'Too bad' - anger at Trump reaction to missing sailors
Ten US sailors were missing after a US destroyer collided with an oil tanker in southeast Asia, the second serious accident involving American navy ships in the region in little more than two months.
Returning to the White House, President Donald Trump responded to reporters' questions about the accident by saying: "That's too bad."
Strongly criticised on social media for his response, he later tweeted: "Thoughts & prayers are w/our @USNavy sailors aboard the #USSJohnSMcCain where search & rescue efforts are underway."
The USS John S McCain was involved in a collision with the Alnic MC east of Singapore and the Strait of Malacca, the US 7th Fleet said in a statement.
The collision with the tanker happened at 5.24am local time as the guided-missile destroyer was heading to Singapore for a routine visit.
"There are currently 10 sailors missing and five injured," the Japan-based 7th Fleet said.
Four of the injured were airlifted to a Singapore hospital with non-life-threatening injuries. The fifth injured sailor did not require further medical attention.
"Our first priority is determining the safety of the ship and crew," Admiral John Richardson, chief of naval operations, wrote on Twitter. "As more information is learned, we will share it."
In addition to US navy aircraft, Singaporean ships, helicopters and tug boats were in the area to help conduct search and rescue efforts after the warship suffered damage to the port side aft, or left rear.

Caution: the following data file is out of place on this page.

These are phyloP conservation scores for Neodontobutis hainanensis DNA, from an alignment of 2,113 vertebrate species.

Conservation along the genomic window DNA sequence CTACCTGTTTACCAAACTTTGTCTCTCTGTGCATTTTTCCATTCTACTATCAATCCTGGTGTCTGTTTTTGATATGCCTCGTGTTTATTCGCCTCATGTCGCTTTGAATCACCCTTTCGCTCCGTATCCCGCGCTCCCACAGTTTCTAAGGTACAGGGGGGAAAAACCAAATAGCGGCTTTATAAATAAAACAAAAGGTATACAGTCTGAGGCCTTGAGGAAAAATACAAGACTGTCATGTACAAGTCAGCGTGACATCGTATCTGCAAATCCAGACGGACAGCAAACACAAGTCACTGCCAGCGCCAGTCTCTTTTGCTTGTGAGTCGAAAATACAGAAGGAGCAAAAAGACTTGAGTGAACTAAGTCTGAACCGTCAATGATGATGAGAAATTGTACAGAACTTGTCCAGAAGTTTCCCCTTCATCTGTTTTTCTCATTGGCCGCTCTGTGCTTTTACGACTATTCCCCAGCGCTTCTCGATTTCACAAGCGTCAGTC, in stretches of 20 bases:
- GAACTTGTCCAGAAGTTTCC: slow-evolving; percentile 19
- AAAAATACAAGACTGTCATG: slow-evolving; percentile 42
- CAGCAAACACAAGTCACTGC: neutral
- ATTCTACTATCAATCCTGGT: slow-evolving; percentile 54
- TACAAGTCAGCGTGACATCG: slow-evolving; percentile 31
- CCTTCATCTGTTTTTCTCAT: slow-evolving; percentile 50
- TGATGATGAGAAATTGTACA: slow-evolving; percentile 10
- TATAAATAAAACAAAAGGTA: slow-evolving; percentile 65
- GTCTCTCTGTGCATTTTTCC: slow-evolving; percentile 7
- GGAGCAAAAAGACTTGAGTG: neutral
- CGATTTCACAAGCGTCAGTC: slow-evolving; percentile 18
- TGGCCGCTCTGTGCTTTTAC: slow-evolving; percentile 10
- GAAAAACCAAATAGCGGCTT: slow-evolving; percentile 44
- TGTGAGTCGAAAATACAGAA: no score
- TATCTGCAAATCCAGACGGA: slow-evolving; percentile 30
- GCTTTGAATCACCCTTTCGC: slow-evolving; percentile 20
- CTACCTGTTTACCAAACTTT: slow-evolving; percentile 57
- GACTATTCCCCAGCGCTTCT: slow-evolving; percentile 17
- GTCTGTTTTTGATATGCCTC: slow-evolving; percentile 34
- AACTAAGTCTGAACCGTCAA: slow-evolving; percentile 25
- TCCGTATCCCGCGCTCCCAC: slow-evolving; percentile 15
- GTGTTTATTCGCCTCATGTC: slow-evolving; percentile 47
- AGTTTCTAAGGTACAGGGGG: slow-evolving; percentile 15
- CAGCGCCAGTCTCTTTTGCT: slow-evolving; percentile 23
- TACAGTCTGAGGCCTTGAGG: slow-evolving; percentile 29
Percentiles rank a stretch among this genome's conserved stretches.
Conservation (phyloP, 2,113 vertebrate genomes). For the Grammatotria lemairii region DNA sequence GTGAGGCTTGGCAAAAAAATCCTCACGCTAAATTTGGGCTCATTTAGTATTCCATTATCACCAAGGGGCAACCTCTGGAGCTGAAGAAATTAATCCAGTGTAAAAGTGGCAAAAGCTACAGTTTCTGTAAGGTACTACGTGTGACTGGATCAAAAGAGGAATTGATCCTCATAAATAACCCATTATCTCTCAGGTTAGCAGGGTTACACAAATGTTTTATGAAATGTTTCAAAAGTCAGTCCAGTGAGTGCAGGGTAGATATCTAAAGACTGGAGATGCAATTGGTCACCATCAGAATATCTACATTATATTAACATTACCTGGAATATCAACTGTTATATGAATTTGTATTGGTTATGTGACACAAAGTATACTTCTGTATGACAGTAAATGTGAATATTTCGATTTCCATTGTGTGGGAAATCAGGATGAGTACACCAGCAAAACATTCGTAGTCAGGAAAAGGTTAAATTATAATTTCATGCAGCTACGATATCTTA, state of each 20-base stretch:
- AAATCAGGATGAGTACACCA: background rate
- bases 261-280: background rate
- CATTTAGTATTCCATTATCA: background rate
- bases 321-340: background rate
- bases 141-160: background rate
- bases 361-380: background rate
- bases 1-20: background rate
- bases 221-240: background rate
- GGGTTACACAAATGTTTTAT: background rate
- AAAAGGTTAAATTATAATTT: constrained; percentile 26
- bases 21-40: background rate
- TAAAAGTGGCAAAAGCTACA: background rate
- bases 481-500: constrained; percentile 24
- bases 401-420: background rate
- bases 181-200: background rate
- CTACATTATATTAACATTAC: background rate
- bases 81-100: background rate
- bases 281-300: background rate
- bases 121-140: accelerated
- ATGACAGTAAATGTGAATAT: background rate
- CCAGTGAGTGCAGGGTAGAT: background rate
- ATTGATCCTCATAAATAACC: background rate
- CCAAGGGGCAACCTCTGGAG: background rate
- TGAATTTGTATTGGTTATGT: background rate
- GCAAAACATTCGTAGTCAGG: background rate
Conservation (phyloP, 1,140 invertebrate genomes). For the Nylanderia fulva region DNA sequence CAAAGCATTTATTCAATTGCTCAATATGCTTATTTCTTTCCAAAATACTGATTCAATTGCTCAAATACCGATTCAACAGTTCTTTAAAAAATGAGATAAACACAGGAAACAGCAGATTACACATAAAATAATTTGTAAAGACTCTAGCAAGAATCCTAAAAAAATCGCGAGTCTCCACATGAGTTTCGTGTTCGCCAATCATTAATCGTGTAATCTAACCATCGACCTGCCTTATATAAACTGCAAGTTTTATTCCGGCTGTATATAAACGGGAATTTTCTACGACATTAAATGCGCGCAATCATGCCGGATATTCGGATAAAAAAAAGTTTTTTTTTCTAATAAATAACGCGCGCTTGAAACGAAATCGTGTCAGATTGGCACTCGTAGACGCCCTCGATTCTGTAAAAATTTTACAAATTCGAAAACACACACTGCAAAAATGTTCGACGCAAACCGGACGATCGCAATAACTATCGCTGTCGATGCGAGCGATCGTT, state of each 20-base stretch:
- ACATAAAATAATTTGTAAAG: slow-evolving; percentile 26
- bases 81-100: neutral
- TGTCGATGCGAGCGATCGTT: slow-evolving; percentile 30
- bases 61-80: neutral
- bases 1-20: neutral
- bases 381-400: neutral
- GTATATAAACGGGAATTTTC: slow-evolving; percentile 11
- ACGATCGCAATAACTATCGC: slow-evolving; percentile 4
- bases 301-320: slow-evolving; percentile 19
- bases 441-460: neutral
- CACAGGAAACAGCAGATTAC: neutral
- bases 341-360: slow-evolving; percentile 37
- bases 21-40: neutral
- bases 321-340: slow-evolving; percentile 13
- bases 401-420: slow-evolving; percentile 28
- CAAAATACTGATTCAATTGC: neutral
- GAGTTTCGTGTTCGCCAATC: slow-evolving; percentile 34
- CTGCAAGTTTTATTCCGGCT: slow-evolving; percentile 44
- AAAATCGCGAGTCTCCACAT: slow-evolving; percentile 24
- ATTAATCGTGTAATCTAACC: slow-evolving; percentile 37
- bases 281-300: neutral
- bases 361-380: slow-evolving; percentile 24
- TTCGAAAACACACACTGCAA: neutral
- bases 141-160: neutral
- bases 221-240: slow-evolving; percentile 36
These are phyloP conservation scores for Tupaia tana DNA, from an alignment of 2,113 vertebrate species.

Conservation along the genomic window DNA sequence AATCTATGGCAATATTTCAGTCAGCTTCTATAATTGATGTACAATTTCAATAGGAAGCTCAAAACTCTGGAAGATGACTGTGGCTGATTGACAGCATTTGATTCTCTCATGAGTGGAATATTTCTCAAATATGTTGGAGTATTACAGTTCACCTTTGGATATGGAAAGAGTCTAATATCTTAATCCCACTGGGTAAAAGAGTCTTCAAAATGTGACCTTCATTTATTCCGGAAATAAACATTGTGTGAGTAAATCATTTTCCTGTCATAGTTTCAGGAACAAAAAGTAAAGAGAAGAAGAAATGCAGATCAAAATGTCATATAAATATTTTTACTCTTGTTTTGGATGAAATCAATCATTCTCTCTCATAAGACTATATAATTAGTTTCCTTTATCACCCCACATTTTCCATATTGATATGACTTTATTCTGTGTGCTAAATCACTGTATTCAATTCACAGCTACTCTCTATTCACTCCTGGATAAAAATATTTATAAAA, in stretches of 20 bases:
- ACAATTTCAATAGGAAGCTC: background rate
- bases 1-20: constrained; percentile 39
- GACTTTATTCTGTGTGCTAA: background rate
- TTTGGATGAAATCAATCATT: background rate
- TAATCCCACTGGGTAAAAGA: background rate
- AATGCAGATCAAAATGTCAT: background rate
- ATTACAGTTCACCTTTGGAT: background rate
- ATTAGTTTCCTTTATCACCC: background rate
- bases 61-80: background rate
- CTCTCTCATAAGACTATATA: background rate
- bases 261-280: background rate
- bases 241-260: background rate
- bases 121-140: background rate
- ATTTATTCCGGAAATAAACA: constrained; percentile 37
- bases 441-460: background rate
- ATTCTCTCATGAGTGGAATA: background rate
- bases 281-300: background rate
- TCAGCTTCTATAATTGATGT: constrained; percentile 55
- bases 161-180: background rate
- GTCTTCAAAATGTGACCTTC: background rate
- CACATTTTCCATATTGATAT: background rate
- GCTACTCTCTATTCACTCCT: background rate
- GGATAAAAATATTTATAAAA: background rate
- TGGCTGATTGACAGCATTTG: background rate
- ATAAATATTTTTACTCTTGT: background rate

"The extent of damage and personnel injuries is being determined," it said, adding that the incident was being investigated.
Malaysia's navy chief Ahmad Kamarulzaman Ahmad Badaruddin tweeted that two ships as well as aircraft from its navy and air force had also been deployed to help look for the missing US sailors.
The destroyer was sailing under its own power and heading to port.
Senator John McCain, a war hero who is now being treated for brain cancer, tweeted: "Cindy [his wife] & I are keeping America's sailors aboard the USS John S McCain in our prayers tonight - appreciate the work of search & rescue crews."
The vessel was named in honour of the senator's grandfather and father, who were US admirals.
Based at the fleet's home port of Yokosuka, Japan, the USS John S McCain has a crew of 23 officers, 24 chief petty officers and 291 enlisted sailors, according to the navy's website.
The ship it hit, the Liberian-flagged Alnic MC, is a 183-metre long oil tanker with a deadweight of more than 50,000 tonnes, according to the Marine Traffic website.
The vessel was carrying nearly 12,000 tonnes of fuel oil, but there was no oil spill, a crew member said. "We were carrying fuel oil from Taiwan to discharge to Singapore ," the crew member, who did not want to be identified, said.
"We are proceeding to Raffles Reserved Anchorage where the owners will investigate the matter.
"There was some damage to the valve."
The Maritime and Port Authority of Singapore (MPA) lists the Raffles Reserved Anchorage, to the south of Bukom Island, to be reserved for "vessels requiring emergency repairs and damaged vessels or as directed by the Port Master".
The MPA said that no oil pollution had been reported and traffic in the busy Strait was not affected.
A family assistance centre has been established to help family members of sailors on board the USS McCain.
The waterways around Singapore are some of the busiest and most important in the world, carrying around a quarter of the world's trade in goods and oil.
The accident comes two months after seven US sailors died when a US destroyer collided with a merchant ship off the Japanese coast. (© Daily Telegraph London)